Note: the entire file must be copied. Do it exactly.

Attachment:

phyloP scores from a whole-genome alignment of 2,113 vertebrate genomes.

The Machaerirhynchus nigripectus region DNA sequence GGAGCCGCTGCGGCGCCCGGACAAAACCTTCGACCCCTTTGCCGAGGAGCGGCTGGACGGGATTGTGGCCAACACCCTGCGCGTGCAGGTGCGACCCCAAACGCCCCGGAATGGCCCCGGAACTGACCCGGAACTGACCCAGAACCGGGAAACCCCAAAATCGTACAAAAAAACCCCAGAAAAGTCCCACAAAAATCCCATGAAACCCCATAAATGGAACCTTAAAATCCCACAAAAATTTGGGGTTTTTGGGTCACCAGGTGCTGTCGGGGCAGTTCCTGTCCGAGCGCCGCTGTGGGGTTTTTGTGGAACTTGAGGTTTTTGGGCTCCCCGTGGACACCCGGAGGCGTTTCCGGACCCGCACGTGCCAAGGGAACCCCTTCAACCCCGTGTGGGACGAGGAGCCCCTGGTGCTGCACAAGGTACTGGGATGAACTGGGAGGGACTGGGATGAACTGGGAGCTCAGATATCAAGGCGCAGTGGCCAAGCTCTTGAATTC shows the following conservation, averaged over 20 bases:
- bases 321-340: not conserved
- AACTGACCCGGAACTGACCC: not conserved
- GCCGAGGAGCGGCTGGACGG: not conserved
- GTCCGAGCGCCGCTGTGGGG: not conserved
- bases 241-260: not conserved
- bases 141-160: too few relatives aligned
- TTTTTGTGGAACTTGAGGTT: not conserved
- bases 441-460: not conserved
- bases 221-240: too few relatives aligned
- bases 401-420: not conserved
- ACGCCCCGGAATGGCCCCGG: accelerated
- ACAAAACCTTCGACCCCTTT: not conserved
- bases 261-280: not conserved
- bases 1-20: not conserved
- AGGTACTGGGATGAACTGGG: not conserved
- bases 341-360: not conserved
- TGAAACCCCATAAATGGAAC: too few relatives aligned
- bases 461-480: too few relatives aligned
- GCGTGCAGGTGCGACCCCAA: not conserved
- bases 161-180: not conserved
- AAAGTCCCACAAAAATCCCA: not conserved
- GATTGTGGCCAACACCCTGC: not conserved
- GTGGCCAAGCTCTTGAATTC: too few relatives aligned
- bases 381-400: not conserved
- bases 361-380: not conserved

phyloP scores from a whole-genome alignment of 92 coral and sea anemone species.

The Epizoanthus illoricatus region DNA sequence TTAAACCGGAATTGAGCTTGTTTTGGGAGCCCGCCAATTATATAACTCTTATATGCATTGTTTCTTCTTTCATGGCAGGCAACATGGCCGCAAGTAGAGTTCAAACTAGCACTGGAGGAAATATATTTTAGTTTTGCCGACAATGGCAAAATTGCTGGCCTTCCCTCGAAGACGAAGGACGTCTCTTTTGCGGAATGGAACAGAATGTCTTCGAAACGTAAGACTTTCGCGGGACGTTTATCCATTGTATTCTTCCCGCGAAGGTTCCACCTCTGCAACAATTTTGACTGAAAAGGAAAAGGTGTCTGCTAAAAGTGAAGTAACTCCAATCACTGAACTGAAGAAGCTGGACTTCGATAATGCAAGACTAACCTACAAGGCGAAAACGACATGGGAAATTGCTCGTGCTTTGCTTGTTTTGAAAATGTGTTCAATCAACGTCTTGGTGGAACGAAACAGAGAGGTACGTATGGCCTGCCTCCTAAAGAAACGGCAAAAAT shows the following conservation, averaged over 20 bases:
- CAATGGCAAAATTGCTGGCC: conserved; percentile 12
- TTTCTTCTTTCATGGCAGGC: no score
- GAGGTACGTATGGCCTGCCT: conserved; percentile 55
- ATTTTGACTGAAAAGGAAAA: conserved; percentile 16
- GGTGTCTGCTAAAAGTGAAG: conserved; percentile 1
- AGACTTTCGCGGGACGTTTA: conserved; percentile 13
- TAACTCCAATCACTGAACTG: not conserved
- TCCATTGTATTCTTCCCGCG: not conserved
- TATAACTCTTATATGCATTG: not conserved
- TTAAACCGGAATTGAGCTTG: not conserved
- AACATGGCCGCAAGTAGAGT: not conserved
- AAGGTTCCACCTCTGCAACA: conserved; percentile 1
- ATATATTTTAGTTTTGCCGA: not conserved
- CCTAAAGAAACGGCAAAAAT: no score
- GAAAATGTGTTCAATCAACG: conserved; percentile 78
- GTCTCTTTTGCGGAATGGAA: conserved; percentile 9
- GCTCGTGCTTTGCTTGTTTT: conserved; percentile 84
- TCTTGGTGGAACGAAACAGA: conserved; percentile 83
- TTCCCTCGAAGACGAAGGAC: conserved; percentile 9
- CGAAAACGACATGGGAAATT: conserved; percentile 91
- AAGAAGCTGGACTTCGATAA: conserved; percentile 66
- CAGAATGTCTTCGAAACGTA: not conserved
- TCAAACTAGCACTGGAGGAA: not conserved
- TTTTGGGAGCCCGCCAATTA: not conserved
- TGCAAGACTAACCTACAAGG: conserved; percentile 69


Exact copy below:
phyloP scores from a whole-genome alignment of 2,113 vertebrate genomes.

The Machaerirhynchus nigripectus region DNA sequence GGAGCCGCTGCGGCGCCCGGACAAAACCTTCGACCCCTTTGCCGAGGAGCGGCTGGACGGGATTGTGGCCAACACCCTGCGCGTGCAGGTGCGACCCCAAACGCCCCGGAATGGCCCCGGAACTGACCCGGAACTGACCCAGAACCGGGAAACCCCAAAATCGTACAAAAAAACCCCAGAAAAGTCCCACAAAAATCCCATGAAACCCCATAAATGGAACCTTAAAATCCCACAAAAATTTGGGGTTTTTGGGTCACCAGGTGCTGTCGGGGCAGTTCCTGTCCGAGCGCCGCTGTGGGGTTTTTGTGGAACTTGAGGTTTTTGGGCTCCCCGTGGACACCCGGAGGCGTTTCCGGACCCGCACGTGCCAAGGGAACCCCTTCAACCCCGTGTGGGACGAGGAGCCCCTGGTGCTGCACAAGGTACTGGGATGAACTGGGAGGGACTGGGATGAACTGGGAGCTCAGATATCAAGGCGCAGTGGCCAAGCTCTTGAATTC shows the following conservation, averaged over 20 bases:
- bases 321-340: not conserved
- AACTGACCCGGAACTGACCC: not conserved
- GCCGAGGAGCGGCTGGACGG: not conserved
- GTCCGAGCGCCGCTGTGGGG: not conserved
- bases 241-260: not conserved
- bases 141-160: too few relatives aligned
- TTTTTGTGGAACTTGAGGTT: not conserved
- bases 441-460: not conserved
- bases 221-240: too few relatives aligned
- bases 401-420: not conserved
- ACGCCCCGGAATGGCCCCGG: accelerated
- ACAAAACCTTCGACCCCTTT: not conserved
- bases 261-280: not conserved
- bases 1-20: not conserved
- AGGTACTGGGATGAACTGGG: not conserved
- bases 341-360: not conserved
- TGAAACCCCATAAATGGAAC: too few relatives aligned
- bases 461-480: too few relatives aligned
- GCGTGCAGGTGCGACCCCAA: not conserved
- bases 161-180: not conserved
- AAAGTCCCACAAAAATCCCA: not conserved
- GATTGTGGCCAACACCCTGC: not conserved
- GTGGCCAAGCTCTTGAATTC: too few relatives aligned
- bases 381-400: not conserved
- bases 361-380: not conserved

phyloP scores from a whole-genome alignment of 92 coral and sea anemone species.

The Epizoanthus illoricatus region DNA sequence TTAAACCGGAATTGAGCTTGTTTTGGGAGCCCGCCAATTATATAACTCTTATATGCATTGTTTCTTCTTTCATGGCAGGCAACATGGCCGCAAGTAGAGTTCAAACTAGCACTGGAGGAAATATATTTTAGTTTTGCCGACAATGGCAAAATTGCTGGCCTTCCCTCGAAGACGAAGGACGTCTCTTTTGCGGAATGGAACAGAATGTCTTCGAAACGTAAGACTTTCGCGGGACGTTTATCCATTGTATTCTTCCCGCGAAGGTTCCACCTCTGCAACAATTTTGACTGAAAAGGAAAAGGTGTCTGCTAAAAGTGAAGTAACTCCAATCACTGAACTGAAGAAGCTGGACTTCGATAATGCAAGACTAACCTACAAGGCGAAAACGACATGGGAAATTGCTCGTGCTTTGCTTGTTTTGAAAATGTGTTCAATCAACGTCTTGGTGGAACGAAACAGAGAGGTACGTATGGCCTGCCTCCTAAAGAAACGGCAAAAAT shows the following conservation, averaged over 20 bases:
- CAATGGCAAAATTGCTGGCC: conserved; percentile 12
- TTTCTTCTTTCATGGCAGGC: no score
- GAGGTACGTATGGCCTGCCT: conserved; percentile 55
- ATTTTGACTGAAAAGGAAAA: conserved; percentile 16
- GGTGTCTGCTAAAAGTGAAG: conserved; percentile 1
- AGACTTTCGCGGGACGTTTA: conserved; percentile 13
- TAACTCCAATCACTGAACTG: not conserved
- TCCATTGTATTCTTCCCGCG: not conserved
- TATAACTCTTATATGCATTG: not conserved
- TTAAACCGGAATTGAGCTTG: not conserved
- AACATGGCCGCAAGTAGAGT: not conserved
- AAGGTTCCACCTCTGCAACA: conserved; percentile 1
- ATATATTTTAGTTTTGCCGA: not conserved
- CCTAAAGAAACGGCAAAAAT: no score
- GAAAATGTGTTCAATCAACG: conserved; percentile 78
- GTCTCTTTTGCGGAATGGAA: conserved; percentile 9
- GCTCGTGCTTTGCTTGTTTT: conserved; percentile 84
- TCTTGGTGGAACGAAACAGA: conserved; percentile 83
- TTCCCTCGAAGACGAAGGAC: conserved; percentile 9
- CGAAAACGACATGGGAAATT: conserved; percentile 91
- AAGAAGCTGGACTTCGATAA: conserved; percentile 66
- CAGAATGTCTTCGAAACGTA: not conserved
- TCAAACTAGCACTGGAGGAA: not conserved
- TTTTGGGAGCCCGCCAATTA: not conserved
- TGCAAGACTAACCTACAAGG: conserved; percentile 69